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Rounds, Colleagues Introduce Bill to Provide Certainty for Farmers and Ranchers

Bipartisan Legislation Would Exempt Ag Producers from Reporting Requirements for Animal Waste Emissions

WASHINGTON –U.S. Sen. Mike Rounds (R-S.D.), a member of the Senate Committee on Environment and Public Works, along with seven of his Senate colleagues, today introduced the Fair Agricultural Reporting Method (FARM) Act. The bipartisan bill would protect farmers, ranchers and livestock markets from burdensome Environmental Protection Agency (EPA) reporting requirements for animal waste emissions. These requirements were not intended to affect animal agriculture and instead were meant to address dangerous industrial pollution, chemical plant explosions and the release of hazardous materials into the environment.


“Treating farms, ranches and small livestock operations like Superfund sites is not what Congress intended when it passed CERCLA,” said Rounds. “These programs were enacted to clean up land that has been identified by the EPA as hazardous or contaminated and make certain America’s communities can safely manage hazardous substances.  They were not intended to be imposed on family farming operations, who are working to use the best science in order to produce enough food and fuel for a growing global population. Our bill codifies this intent into law to prevent activist interest groups from attempting to redefine congressional intent related to CERCLA in the future.”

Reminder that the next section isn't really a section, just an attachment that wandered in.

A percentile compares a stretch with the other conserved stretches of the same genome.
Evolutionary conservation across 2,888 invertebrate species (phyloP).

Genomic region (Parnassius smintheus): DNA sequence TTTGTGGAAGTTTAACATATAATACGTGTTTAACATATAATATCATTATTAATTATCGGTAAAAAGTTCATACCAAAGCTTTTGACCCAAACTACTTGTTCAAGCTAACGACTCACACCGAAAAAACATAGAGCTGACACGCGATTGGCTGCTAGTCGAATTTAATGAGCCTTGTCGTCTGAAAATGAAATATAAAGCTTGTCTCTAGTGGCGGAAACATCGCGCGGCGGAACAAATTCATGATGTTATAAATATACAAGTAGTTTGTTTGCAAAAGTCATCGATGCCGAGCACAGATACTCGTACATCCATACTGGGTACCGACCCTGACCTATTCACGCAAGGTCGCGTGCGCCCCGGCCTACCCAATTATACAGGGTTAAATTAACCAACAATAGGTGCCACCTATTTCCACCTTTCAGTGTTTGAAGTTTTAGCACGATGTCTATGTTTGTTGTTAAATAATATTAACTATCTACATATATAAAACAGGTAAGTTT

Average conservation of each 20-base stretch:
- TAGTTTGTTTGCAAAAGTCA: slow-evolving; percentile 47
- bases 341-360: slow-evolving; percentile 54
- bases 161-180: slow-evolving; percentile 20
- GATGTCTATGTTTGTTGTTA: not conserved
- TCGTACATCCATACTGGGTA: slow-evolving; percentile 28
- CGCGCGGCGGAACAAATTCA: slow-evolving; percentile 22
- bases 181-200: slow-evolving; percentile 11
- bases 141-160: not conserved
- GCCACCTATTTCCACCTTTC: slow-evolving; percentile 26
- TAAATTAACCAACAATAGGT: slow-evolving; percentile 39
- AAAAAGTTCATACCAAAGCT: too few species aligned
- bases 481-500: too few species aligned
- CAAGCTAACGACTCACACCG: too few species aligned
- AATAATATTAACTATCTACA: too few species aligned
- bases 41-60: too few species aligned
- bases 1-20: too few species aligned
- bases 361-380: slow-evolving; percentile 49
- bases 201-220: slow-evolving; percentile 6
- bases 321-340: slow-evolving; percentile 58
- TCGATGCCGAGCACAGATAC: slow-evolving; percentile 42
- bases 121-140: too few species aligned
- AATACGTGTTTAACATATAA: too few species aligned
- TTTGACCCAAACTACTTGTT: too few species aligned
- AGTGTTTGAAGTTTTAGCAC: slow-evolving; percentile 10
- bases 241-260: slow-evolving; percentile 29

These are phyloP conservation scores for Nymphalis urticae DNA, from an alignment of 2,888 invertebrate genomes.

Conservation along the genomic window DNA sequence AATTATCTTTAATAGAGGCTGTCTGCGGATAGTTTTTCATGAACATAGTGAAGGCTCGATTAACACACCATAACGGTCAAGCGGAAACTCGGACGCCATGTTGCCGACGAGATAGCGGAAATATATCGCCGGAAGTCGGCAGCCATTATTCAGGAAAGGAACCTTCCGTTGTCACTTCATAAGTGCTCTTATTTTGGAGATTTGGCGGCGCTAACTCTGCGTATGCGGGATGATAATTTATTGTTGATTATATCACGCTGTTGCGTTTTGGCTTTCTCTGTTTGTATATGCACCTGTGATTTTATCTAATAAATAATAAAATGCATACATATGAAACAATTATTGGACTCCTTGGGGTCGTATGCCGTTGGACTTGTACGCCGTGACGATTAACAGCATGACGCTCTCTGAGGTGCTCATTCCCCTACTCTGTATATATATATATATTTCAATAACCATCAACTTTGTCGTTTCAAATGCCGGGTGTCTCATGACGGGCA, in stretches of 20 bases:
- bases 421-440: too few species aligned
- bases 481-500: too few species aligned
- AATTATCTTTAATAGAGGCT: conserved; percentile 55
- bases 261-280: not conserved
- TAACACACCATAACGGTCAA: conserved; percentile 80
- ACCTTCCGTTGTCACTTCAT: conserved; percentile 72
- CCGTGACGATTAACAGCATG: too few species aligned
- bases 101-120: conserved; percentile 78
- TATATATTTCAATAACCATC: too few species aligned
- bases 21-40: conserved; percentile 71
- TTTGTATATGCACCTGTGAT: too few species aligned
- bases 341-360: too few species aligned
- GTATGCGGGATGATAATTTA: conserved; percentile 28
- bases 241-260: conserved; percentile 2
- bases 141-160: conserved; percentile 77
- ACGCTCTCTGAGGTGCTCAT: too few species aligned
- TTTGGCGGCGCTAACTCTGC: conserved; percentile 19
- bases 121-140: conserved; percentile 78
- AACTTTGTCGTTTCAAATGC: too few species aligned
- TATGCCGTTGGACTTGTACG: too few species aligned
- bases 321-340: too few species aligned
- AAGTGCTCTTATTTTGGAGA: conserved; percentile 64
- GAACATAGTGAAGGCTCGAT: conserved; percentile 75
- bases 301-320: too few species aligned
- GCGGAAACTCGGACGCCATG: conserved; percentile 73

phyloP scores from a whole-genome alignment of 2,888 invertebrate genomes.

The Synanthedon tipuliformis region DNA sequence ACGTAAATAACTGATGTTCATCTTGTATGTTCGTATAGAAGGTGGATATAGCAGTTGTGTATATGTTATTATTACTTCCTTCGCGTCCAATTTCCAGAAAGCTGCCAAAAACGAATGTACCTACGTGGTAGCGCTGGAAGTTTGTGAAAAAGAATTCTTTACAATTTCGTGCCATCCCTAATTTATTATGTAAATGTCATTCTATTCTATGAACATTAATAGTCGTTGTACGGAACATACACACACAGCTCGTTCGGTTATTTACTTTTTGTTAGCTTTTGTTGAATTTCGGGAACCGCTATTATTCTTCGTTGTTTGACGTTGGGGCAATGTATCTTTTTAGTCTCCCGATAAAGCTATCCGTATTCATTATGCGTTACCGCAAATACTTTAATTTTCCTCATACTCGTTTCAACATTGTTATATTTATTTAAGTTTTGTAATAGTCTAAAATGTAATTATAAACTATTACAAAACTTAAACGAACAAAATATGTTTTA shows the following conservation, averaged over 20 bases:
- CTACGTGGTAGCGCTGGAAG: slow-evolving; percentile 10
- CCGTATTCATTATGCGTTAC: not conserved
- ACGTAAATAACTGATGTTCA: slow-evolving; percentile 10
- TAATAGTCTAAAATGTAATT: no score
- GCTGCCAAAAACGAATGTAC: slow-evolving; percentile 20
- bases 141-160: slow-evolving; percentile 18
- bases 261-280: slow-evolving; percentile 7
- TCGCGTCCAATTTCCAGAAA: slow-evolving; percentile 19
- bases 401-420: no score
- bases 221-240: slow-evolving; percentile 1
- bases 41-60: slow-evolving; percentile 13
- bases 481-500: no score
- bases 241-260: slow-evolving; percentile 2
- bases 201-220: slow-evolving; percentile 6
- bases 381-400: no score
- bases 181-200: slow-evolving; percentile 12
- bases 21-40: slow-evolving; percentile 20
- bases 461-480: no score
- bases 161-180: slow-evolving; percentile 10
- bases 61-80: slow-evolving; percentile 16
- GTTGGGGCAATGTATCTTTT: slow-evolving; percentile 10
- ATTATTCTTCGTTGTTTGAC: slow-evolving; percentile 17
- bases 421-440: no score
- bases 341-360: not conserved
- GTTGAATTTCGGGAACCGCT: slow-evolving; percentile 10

The Comprehensive Environmental Response, Compensation, and Liability Act (CERCLA) and the Emergency Planning and Community Right-to-Know Act (EPCRA) are laws on the books that require entities to notify authorities when they release large quantities of hazardous materials. In 2008, the EPA published a final rule exempting most livestock operations from the laws’ reporting requirements.


In April 2017, the U.S. Court of Appeals for the D.C. Circuit ruled EPA did not have the authority to create this exemption for agriculture, creating confusion and uncertainty for America’s ag producers. 


The FARM Act would:


  • Maintain the exemption for certain federally registered pesticides from reporting requirements within CERCLA.
  • Exempt air emissions from animal waste on a farm from reporting requirements under CERCLA.
  • Provide agriculture producers with greater certainty by reinstating the status quo producers have been operating under since EPA’s 2008 final rule.